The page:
The hospital I was staying in was built in the 60’s and had these enormous oval windows in the hallways. They were like picture frames of nature. The sun always rises behind Mt. Rainier. There are many pictures of Mt. Rainier, but I never realized the emotional impact this mountain could evoke until I moved to Seattle and saw Mt. Rainier from a distance for the first time. People out here refer to it as ‘the mountain’.
As I passed one of the large, oval windows, there was Mt. Rainier, an enormous, blue figure dominating the entire horizon, standing against a brilliant orange sky. A few deep purple clouds wafted around the top of Mt. Rainer. I was awe-struck. I had seen Mt. Rainer at sunrise many times, but never from this vantage point. I had never seen it turn deep purple and I had never seen it against such a primal, fiery sky. I didn’t know the sky could be quite that color. I said to God, “I see you in that mountain, I see you in that sunrise, I feel you all around me. God, I know this is a sign Daniel is going to be alright, because I have never seen this. I thank you and I am going to write this story so I can tell it to him on his wedding day. I am going to tell him what a blessing and miracle he is to my life, and that each life is so precious and cannot be taken for granted. God, I thank you.” I am having a hard time finding the words for the beautiful and extremely humbling experience I had seeing the mountain that morning. I have always seen God in nature, but this was something I had never seen before. This was something that said, “I am something so much bigger, something so much more loving, and something so infinite you cannot put me into words. But, you can tangibly feel my power and my great Love for you”. I walked in to the ICU, I sat down in the old, wood rocking chair in front of Daniel’s bed. The nurses told me he had tremors all morning and they couldn’t calm the shaking. They weren’t sure what was wrong. I reached out and I firmly put my hand on him. I could feel the love in his body. I sent loving thoughts to him, and he stopped shaking and resumed a normal breathing pattern. His pulse dropped, and he relaxed.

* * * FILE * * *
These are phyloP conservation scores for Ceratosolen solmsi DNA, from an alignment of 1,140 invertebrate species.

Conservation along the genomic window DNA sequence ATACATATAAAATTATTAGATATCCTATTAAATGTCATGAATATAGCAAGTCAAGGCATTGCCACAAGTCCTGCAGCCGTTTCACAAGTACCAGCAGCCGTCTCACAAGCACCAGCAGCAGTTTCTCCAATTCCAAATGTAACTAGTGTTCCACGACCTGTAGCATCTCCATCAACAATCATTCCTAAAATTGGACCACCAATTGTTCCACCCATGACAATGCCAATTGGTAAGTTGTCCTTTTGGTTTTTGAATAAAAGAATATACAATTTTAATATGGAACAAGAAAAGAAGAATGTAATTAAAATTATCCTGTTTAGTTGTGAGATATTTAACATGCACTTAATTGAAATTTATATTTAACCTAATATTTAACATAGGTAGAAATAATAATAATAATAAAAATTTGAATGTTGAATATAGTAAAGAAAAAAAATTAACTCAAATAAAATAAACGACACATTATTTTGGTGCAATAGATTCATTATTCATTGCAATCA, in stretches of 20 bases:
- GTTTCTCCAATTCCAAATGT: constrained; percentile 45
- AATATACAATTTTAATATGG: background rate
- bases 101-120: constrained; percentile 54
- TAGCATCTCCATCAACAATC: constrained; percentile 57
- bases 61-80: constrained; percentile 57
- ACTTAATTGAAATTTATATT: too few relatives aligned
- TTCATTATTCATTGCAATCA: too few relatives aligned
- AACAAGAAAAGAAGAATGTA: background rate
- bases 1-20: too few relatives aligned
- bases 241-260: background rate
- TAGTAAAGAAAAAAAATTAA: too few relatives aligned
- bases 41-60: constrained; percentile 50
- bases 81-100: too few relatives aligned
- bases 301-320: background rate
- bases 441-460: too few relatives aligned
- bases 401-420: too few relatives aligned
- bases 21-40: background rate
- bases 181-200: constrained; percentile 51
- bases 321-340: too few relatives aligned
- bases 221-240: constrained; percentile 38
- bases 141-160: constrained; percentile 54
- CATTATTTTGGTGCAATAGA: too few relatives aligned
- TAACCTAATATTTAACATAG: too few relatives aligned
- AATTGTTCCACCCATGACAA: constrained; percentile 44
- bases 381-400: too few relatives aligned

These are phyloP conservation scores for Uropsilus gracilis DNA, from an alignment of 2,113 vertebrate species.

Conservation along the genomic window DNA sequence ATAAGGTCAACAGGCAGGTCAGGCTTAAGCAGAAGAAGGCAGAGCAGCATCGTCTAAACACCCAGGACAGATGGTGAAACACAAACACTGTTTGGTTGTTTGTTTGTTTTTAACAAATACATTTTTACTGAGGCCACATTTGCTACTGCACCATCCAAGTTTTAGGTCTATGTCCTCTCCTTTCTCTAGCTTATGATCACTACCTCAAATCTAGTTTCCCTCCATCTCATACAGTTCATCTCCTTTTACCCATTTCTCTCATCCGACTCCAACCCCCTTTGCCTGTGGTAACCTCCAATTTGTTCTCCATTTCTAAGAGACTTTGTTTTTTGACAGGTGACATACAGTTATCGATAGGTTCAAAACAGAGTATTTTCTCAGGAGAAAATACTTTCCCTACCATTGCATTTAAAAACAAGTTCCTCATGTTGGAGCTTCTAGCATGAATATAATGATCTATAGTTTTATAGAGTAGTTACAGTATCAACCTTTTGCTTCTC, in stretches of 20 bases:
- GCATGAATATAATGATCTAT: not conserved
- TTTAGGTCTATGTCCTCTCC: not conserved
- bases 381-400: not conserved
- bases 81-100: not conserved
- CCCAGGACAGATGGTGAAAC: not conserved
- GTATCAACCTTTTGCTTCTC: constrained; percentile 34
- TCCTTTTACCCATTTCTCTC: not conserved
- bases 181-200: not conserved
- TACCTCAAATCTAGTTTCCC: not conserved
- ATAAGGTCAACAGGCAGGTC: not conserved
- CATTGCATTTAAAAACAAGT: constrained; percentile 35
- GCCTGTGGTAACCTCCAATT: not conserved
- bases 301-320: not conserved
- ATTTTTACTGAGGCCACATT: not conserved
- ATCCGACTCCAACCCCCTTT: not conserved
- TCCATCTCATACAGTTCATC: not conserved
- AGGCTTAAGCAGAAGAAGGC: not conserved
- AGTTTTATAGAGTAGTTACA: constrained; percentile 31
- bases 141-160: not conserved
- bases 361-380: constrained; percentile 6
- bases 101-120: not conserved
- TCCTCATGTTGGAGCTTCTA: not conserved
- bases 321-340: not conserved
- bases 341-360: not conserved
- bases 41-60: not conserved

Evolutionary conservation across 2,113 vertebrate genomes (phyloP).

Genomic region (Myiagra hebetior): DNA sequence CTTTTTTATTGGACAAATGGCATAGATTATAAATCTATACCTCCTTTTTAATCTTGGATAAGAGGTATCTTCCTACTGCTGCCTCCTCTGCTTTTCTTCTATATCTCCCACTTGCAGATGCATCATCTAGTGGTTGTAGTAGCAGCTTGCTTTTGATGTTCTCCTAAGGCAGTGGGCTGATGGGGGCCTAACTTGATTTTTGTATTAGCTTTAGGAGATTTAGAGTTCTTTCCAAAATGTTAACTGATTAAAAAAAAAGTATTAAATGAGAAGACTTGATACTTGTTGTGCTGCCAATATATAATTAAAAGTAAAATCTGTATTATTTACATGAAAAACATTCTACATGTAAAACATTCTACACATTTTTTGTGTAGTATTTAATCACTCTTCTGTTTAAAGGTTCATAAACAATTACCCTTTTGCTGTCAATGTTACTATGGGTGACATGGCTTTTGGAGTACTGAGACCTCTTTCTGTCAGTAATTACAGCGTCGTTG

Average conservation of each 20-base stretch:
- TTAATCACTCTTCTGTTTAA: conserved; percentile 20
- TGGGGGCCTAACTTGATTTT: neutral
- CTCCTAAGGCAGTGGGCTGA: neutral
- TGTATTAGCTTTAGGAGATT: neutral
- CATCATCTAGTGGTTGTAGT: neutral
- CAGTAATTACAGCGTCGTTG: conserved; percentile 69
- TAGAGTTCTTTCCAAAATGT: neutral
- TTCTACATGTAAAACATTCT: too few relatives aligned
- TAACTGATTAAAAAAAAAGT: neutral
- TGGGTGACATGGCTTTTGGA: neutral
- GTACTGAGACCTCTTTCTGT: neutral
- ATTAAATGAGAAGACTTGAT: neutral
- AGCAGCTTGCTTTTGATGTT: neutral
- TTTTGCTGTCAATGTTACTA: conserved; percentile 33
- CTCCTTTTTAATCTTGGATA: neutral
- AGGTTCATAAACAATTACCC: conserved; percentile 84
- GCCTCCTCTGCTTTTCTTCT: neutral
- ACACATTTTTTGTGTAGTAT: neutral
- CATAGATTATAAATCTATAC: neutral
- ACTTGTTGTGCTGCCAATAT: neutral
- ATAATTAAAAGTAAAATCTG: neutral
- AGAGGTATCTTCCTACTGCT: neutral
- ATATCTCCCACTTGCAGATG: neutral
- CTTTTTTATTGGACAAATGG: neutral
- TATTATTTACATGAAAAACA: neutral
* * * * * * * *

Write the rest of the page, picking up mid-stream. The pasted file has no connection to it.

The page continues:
One of the nurses said, “That’s curious, we have been trying to figure this out all morning and now he has stopped shaking just from your touch”. I took my hand away, and the tremors started again. I put my hand back, and he stopped shaking. The nurse said, “That’s amazing, it’s like he intuitively knows you’re his mother and that all is well in your presence”. I stayed there, with my hand on him, for about an hour. After I left, he started getting dramatically better. The heart problem that they heard resolved. He started breathing normally, and a healthy skin color was returning to him.
I returned to my room, and I fell into deeply philosophical thoughts. I looked out over the industry of the city– the burnt orange cranes on the water front, the large ships arriving from China, the smoke arising from the paper mills. It was so big, and yet so small. My son was so small, and yet so large. The love I felt for him was larger than my heart. The love I felt for him seemed to stretch to infinity. My husband returned and said things were going a lot better. But they were still holding him for observation, just to make sure everything was alright. He was held for a total of three days, and those three days were stressful. But, I kept thinking about the morning he was born, and that powerful sunrise over Mt. Rainier. I often regret I didn’t have a camera. But, even a camera could not have captured the raw emotion of that moment, and its significance in time.
I felt that the morning of Daniel’s birth, something has changed. And this change went so much deeper than the fact that I had bore my second child. There had been a shift and deep as the universe itself– and universe that I hold within me. And, my relationship with nature was deepened even more, and the spirituality I saw in nature was and is being furthered explored. And God is speaking to all of us through these primal, rust colored sunrises, and through the blowing of the wind in the trees, and through the very stars that shine upon us.